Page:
What Muslim Students Have Been Teaching Me About The Bible

Something’s happened this semester that I hadn’t anticipated: Muslim students have been consistently showing up to the Bible studies I help lead at HFCC. I’m not exactly sure why they’ve been coming (although, if I had a similar chance to get to know the Quran alongside an open Muslim community, I’d probably do the same thing), but I’ve loved having them in on our conversations.

When I’ve mentioned this surprising development to some of my Christian friends, I’ve been met mostly with encouragement. “What a great opportunity!” I’ve been told. “You must be so excited to teach them about the Bible!”

And of course, I’m always eager to introduce students to Jesus—I think he’s pretty great. But what’s excited me most isn’t the occasional moments when we’ve taught Muslims about the Bible; it’s been the consistent ways they’ve helped us Christians understand the gospel.

The world Jesus was born into overlaps so frequently with the cultural context of Muslim students; there are so many similarities between Islamic culture and first century Palestine. Despite not sharing our understanding of Jesus, Muslim students often get these stories better than I do.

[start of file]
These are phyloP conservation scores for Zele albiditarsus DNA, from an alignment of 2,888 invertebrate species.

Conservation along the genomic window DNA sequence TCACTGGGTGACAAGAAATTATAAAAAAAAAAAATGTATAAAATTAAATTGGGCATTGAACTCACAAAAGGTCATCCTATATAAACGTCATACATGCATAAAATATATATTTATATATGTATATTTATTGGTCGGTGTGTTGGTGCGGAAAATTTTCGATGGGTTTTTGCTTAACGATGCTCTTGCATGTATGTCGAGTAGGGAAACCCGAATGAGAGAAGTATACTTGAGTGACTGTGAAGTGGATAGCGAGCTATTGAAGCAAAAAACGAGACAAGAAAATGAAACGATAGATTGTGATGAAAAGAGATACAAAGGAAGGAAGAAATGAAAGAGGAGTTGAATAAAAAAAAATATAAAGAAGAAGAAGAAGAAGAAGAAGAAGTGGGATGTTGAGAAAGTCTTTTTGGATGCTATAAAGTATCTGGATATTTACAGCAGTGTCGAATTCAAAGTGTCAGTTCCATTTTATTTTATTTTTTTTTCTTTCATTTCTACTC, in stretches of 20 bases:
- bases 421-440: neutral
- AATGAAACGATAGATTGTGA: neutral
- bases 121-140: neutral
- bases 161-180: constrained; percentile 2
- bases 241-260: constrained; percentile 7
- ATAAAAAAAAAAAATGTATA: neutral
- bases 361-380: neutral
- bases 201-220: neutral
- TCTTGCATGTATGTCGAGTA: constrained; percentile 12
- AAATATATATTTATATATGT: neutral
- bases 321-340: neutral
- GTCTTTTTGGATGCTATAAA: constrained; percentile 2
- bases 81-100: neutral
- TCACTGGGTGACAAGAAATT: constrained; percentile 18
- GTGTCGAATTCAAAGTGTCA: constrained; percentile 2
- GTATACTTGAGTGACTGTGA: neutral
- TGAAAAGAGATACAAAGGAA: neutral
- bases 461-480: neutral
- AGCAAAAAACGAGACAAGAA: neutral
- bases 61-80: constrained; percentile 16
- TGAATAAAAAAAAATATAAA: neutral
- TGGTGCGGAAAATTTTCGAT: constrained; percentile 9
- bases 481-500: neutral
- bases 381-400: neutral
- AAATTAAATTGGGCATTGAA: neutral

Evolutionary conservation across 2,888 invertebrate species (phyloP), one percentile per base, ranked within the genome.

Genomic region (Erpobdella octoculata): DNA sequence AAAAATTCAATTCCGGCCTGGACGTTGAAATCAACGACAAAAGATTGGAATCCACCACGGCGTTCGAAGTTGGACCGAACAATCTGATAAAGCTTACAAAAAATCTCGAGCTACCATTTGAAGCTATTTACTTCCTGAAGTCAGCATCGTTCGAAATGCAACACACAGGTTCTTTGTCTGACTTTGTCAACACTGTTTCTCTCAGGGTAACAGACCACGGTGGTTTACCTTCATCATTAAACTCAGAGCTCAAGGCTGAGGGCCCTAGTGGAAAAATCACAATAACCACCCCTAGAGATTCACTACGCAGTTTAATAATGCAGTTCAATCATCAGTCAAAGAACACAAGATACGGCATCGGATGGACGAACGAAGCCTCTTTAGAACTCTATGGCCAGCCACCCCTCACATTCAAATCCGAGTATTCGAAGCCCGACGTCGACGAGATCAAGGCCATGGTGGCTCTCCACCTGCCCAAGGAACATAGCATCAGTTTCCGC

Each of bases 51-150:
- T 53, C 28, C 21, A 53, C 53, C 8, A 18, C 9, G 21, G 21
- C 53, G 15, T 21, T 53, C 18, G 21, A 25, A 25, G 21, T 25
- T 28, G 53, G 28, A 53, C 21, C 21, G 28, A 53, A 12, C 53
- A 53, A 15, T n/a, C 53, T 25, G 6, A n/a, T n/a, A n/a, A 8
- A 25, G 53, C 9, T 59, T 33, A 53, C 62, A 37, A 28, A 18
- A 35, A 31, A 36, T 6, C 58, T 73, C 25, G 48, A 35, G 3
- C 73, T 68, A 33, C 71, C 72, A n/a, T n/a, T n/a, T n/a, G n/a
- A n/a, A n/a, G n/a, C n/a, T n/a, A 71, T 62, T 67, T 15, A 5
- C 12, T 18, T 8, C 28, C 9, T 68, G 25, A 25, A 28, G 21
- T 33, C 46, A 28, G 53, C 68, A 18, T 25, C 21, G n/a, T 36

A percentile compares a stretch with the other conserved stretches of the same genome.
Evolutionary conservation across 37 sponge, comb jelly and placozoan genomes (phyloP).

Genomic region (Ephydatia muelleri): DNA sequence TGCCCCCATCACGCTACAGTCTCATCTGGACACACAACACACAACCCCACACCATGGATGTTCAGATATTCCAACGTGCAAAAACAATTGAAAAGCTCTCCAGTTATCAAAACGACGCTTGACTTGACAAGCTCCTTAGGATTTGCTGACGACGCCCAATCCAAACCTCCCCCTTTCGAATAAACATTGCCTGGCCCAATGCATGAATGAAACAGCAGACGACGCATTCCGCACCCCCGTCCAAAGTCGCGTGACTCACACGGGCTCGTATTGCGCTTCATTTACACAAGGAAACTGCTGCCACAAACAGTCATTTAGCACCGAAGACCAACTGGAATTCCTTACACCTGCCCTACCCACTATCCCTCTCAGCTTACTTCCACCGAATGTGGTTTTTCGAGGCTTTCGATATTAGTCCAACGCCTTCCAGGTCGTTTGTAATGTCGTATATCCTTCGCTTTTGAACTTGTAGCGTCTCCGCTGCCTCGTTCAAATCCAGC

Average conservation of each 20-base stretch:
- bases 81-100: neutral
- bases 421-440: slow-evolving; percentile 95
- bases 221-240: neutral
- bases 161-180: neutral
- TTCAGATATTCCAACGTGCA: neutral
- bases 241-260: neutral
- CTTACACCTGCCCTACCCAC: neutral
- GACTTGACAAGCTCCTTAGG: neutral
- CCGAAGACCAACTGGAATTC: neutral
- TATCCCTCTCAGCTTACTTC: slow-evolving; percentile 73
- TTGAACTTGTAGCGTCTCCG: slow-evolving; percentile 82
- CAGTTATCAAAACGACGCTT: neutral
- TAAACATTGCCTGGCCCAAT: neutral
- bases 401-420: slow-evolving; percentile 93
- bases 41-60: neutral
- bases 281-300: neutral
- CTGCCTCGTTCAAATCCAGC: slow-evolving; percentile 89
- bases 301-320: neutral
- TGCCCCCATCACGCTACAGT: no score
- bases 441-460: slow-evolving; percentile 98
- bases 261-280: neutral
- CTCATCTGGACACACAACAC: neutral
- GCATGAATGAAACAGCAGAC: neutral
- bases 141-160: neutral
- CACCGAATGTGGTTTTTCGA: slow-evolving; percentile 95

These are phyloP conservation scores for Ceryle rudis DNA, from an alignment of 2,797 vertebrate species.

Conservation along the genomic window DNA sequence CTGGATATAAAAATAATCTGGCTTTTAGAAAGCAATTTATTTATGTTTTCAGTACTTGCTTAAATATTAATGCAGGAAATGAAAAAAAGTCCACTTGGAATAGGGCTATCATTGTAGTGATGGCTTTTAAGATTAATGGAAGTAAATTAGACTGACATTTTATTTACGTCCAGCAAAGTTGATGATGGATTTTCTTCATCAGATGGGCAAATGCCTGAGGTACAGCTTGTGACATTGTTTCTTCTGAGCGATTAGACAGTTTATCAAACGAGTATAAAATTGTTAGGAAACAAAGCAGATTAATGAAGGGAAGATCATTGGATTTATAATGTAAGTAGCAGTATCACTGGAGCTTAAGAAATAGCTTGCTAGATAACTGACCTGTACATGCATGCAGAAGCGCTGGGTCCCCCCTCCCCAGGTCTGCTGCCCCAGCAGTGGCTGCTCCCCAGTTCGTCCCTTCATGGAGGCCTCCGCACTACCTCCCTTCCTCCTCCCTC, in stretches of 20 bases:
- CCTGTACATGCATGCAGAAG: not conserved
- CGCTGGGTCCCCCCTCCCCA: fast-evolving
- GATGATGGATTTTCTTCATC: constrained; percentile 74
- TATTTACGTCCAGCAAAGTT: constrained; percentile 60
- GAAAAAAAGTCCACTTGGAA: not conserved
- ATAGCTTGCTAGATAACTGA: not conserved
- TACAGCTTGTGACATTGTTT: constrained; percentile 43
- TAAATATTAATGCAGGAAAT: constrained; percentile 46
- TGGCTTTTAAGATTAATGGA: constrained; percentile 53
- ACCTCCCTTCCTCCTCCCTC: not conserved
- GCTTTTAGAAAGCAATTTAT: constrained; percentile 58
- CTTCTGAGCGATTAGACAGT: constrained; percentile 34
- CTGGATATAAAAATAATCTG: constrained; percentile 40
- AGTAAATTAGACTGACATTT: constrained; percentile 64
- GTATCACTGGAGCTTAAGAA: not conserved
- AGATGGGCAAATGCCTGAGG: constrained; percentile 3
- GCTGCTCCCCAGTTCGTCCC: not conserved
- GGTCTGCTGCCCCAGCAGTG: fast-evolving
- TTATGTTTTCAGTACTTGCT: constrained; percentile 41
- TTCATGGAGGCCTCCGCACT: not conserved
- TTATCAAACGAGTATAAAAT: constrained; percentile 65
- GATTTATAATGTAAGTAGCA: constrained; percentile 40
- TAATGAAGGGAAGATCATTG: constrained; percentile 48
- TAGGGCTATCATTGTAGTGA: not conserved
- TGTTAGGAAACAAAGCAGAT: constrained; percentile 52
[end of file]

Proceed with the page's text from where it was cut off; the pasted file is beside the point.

Each time we get together, I’m surprised by the aspects of the story my Western eyes refused to see, cultural dynamics that are immediately apparent to an Iraqi immigrant. In ways that I never could, Muslim students get the scandal of the prodigal son longing for pig food, the local tensions between Jews and Samaritans, and (especially) the social and familial cost of leaving everything to follow Jesus.

Or, to use an example from yesterday morning, Muslim students really seem to grasp the depth of the controversy surrounding Jesus eating with tax-collectors. As one student explained as we read Luke 19, “It’d be shameful and sinful for me eat my lunch next to a bank manager, for instance. He makes his living by collecting interest from others and exploiting them. If I ate at the same table as him, my meal would become like dung.”

He continued, “So it makes sense that the whole town would have been shocked that Jesus was a guest at Zacchaeus’ house. No holy person would do that. He must have seen something in the tax collector that no one else saw.”

I can’t think of a better way to describe what is happening in this story. Jesus broke all social expectations because he saw something in Zacchaeus that no one else saw: the image of God, the potential for change, a future as a Son of Abraham. And it was through that scandalous act that Jesus brought salvation to Zacchaeus’ house.

And I can’t help thinking that it’s through the scandalous act of trying to welcome the perspectives of every student at our table—Christian or not—that Jesus is bringing salvation to every person in our small groups.

All of us.

Especially me. 

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The Best Donation I’ve Ever Received